Pop culture is still in the thrall of Charles Manson’s death cult

In the flesh, in 1969.
In the flesh, in 1969.
Image: AP Photo
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As a serial killer, Charles Manson, who died Nov. 19 at the age of 83, wasn’t particularly accomplished. Arguably, he wasn’t actually a serial killer. “Manson Family” members, not Manson himself, carried out the seven murders the cult was responsible for and Manson’s two other murder convictions seem to have been more for business than pleasure.

Somehow though, Manson’s blend of infamy, sex, and death has come to define the way murder is portrayed in both pop culture and media. He has inspired books, documentaries, podcasts and television series. Manson tee-shirts, bearing his cartoonishly crazed stare with slogans such as “Charlie Don’t Surf” and “Never Trust a Hipster,” were in circulation even before Axl Rose donned one in the early 1990s. Quentin Tarantino has a biopic in the works. Not bad for a convicted murderer, cult leader, and vicious racist who carved a swastika into his own forehead.

Manson wanted to be a rock star and the Family shacked up with Beach Boys drummer Dennis Wilson for a time. In a sense, he became one, tapping into a deep well of fascination with grisly, ritualistic death that still pervades pop culture, despite the fact that the era of the serial killer has come and gone.

Right now we’re likely dreaming up more serial killers than actually exist. Must-watch television series over the past few years have included high-end American productions such as Hannibal, Mindhunter, Dexter, and True Detective, along with British shows including The Fall, Dark Angel, and In Plain Sight. Serial killers have also figured prominently in weekly procedurals such as CSI, Law & Order: SVU, and of course, Criminal Minds.

I’ll be honest—I’ve watched most of these shows. Based on them, you’d think serial killers and abductors are lurking around every corner. And indeed that exact—unfounded—fear has helped create a generation of children who are overprotected to the point of absurdity.

If you look at the Radford University/Florida Gulf Coast University Serial Killer Database, which tracks close to 4,800 serial killers and 13,000 victims over the course of more than a century, it’s clear the the 1970s-1990s were peak serial killer times. In 1969, when the Manson Family committed the Tate-LaBianca murders, the database estimates that 90 serial killers were active the in US. By 1977, the setting of the recent Netflix series Mindhunter, which depicts the rise of the Behavioral Analysis Unit at the FBI, that number rises to 201. When Silence of the Lambs, perhaps the loftiest entry in the serial killer canon, swept the Oscars in 1991, it was at 238. But by 2015, when Aquarius, a rather tedious NBC show staring David Duchovny as a detective tracking Manson premiered (before being canceled after two seasons) the confirmed number of active serial killers had fallen to just 45.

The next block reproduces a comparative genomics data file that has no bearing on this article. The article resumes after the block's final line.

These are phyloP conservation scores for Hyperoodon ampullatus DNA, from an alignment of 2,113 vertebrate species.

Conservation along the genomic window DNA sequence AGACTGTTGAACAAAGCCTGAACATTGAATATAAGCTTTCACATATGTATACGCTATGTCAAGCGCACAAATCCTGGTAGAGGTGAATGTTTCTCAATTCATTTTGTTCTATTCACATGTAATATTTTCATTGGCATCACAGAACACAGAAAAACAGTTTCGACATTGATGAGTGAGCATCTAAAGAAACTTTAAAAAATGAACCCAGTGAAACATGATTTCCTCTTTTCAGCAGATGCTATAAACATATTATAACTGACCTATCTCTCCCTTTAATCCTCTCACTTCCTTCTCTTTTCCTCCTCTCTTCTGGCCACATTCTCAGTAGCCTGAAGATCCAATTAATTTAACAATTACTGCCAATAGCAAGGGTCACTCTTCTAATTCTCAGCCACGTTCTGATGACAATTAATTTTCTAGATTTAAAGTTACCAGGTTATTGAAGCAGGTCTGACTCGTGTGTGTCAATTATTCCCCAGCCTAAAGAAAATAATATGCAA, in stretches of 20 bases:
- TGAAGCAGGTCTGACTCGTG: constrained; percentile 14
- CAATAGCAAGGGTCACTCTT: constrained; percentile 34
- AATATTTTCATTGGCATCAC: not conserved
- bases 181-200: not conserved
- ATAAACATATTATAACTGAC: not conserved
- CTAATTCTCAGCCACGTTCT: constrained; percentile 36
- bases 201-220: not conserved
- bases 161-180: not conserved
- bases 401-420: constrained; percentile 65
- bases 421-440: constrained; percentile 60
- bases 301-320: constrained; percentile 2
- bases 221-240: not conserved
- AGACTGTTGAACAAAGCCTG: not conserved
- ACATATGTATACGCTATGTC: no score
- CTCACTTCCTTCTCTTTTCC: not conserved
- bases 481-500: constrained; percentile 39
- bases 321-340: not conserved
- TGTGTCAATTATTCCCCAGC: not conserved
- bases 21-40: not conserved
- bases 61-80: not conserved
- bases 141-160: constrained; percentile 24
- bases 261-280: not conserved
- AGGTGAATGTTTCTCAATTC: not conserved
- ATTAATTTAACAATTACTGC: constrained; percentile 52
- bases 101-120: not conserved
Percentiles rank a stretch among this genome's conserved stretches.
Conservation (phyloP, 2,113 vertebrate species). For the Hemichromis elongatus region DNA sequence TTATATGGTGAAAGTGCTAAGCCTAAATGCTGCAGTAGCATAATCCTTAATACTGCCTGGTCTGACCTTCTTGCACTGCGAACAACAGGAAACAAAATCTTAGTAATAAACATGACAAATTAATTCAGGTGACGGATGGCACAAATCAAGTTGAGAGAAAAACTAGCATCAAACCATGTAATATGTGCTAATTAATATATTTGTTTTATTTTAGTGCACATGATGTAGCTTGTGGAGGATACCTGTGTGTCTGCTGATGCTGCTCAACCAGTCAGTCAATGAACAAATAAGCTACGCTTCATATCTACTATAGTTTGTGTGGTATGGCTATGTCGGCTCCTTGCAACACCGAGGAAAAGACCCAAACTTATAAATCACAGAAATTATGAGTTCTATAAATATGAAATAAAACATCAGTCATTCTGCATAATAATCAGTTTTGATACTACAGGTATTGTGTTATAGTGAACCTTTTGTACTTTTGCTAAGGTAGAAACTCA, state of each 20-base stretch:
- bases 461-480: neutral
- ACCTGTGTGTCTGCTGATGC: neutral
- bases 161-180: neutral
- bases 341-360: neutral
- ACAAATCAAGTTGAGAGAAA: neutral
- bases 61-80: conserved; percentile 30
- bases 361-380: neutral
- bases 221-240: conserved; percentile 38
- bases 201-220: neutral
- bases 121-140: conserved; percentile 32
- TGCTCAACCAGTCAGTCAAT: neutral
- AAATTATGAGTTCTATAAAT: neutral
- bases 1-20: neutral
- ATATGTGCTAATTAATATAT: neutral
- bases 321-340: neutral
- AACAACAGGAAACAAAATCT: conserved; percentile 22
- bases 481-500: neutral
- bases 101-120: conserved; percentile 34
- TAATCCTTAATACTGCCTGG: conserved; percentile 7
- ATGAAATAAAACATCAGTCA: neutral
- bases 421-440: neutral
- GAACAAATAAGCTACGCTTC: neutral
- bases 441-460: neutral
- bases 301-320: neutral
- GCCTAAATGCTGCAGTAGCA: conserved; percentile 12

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This reveling in serial killer mythology isn’t just harmless entertainment. With its exploration of ritual murder, child abduction, and mass shootings, it encourages an understanding of violence as a dramatic act of evil. But the fact is, violent crime has fallen dramatically in the US during the time that Manson has been locked up. There are lots of theories for this, which range from policing strategies to lead reduction in gasoline to access to abortion and birth control.

Serial killers—and even mass shooters—are the outliers, statistically speaking. Most violence and assault happens close to home. Physical and sexual child abuse is far more commonly perpetrated by someone a child knows than any kind of stranger danger situation. More than half of mass shooters have a history of domestic violence.

And the demographics of most of the real victims of violence and crime aren’t reflected in these TV shows and movies—which truck heavily in tired “damsel in distress” tropes and often tug the audience’s heartstrings with storylines featuring children in mortal peril. In fact the victims of gun violence are overwhelmingly black men. People struggling with mental illness are much more likely to harmed, or to harm themselves, with guns than to harm others.

If we actually want to understand and address crime, it might be best to let our fascination with serial killers, and the highly dramatic brand of violence they represent, die with Manson—after season two of Mindhunter is released, perhaps.